I thought if Mr. Young could not do anything else, he might probably be
    able to give me some advice and a valuable hint or two, and so I went
    straight to him and laid the whole case before him. He said very little,
    but he showed strong interest all the way through. He examined all the
    papers in detail, and whenever there seemed anything like a hitch, either
    in the papers or my statement, he would go back and take up the thread
    and follow it patiently out to an intelligent and satisfactory result.
    Then he made a list of the contractors' names. Finally he said:

    "'Mr. Street, this is all perfectly plain. These contracts are strictly
    and legally drawn, and are duly signed and certified. These men
    manifestly entered into them with their eyes open. I see no fault or
    flaw anywhere.'

    "Then Mr. Young turned to a man waiting at the other end of the room and
    said: 'Take this list of names to So-and-so, and tell him to have these
    men here at such-and-such an hour.'

    "They were there, to the minute. So was I. Mr. Young asked them a
    number of questions, and their answers made my statement good. Then he
    said to them:

    "'You signed these contracts and assumed these obligations of your own
    free will and accord?'


    "'Then carry them out to the letter, if it makes paupers of you! Go!'

    "And they did go, too! They are strung across the deserts now, working
    like bees. And I never hear a word out of them.

    "There is a batch of governors, and judges, and other officials here,
    shipped from Washington, and they maintain the semblance of a republican
    form of government--but the petrified truth is that Utah is an absolute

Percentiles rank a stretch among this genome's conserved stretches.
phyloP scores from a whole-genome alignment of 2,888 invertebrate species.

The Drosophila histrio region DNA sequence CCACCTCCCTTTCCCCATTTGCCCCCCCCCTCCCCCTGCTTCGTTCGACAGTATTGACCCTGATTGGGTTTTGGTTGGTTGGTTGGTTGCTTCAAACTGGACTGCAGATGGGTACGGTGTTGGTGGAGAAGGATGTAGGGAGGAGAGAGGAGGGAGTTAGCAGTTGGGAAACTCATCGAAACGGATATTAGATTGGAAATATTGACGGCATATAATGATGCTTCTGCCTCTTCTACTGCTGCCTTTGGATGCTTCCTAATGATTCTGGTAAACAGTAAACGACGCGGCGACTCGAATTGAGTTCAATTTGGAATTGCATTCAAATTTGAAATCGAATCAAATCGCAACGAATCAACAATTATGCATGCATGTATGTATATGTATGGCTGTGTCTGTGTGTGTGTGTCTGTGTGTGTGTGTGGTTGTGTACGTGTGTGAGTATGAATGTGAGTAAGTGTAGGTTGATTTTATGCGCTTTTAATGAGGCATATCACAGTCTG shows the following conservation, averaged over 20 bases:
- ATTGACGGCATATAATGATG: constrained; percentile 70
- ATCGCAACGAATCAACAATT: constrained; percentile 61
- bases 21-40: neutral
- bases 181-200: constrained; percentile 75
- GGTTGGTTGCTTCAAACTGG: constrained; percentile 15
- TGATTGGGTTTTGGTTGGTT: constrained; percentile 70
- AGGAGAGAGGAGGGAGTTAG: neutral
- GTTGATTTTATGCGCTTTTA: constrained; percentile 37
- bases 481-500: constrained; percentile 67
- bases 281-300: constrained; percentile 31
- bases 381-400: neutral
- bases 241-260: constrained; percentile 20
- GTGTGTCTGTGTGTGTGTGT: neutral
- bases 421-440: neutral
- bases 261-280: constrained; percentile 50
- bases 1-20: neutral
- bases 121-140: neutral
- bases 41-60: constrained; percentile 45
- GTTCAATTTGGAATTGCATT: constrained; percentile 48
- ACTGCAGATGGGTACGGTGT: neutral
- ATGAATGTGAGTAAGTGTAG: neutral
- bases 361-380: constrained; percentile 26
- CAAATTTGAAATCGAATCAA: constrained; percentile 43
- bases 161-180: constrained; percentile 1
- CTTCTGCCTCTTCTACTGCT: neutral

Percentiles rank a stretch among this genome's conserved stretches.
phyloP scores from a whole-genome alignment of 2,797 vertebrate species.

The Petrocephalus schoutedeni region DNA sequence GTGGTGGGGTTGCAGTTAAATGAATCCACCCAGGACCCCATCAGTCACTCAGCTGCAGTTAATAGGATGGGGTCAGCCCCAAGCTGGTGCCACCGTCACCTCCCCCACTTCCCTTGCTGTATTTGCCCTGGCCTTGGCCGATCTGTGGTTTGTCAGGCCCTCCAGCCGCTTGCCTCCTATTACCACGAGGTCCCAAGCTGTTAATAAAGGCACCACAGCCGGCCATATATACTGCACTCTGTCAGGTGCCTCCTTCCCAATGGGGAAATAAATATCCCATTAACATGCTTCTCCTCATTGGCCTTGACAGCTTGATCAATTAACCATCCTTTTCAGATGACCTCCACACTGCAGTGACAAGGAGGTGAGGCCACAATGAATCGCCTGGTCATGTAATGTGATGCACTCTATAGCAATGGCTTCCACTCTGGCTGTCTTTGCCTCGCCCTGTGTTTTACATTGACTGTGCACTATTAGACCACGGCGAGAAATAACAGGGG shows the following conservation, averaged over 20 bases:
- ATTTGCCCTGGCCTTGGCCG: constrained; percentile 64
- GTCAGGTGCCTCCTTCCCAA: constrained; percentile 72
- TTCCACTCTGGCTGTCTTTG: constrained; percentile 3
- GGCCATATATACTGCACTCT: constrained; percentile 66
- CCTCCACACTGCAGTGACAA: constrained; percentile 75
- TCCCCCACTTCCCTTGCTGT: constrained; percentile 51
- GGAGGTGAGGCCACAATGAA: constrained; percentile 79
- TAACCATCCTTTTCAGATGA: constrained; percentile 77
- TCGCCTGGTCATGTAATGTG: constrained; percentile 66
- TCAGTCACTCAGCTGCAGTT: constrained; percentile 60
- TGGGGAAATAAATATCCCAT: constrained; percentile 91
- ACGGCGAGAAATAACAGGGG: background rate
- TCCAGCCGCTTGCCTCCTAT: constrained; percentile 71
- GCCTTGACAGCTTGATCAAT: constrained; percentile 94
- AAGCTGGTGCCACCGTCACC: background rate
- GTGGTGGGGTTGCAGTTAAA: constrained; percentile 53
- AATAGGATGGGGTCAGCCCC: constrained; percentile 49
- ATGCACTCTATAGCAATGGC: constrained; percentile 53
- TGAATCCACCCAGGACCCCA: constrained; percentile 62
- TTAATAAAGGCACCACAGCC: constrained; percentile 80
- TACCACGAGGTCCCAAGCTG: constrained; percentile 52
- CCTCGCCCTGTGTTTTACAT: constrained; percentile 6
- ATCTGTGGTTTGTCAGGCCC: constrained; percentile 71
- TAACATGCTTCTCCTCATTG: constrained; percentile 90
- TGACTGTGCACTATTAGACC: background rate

monarchy and Brigham Young is king!"

    Mr. Street was a fine man, and I believe his story. I knew him well
    during several years afterward in San Francisco.

    Our stay in Salt Lake City amounted to only two days, and therefore we
    had no time to make the customary inquisition into the workings of
    polygamy and get up the usual statistics and deductions preparatory to
    calling the attention of the nation at large once more to the matter.

    I had the will to do it. With the gushing self-sufficiency of youth I
    was feverish to plunge in headlong and achieve a great reform here--until
    I saw the Mormon women. Then I was touched. My heart was wiser than my
    head. It warmed toward these poor, ungainly and pathetically "homely"
    creatures, and as I turned to hide the generous moisture in my eyes, I
    said, "No--the man that marries one of them has done an act of Christian
    charity which entitles him to the kindly applause of mankind, not their
    harsh censure--and the man that marries sixty of them has done a deed of
    open-handed generosity so sublime that the nations should stand uncovered
    in his presence and worship in silence."

    [For a brief sketch of Mormon history, and the noted Mountain Meadow
    massacre, see Appendices A and B. ]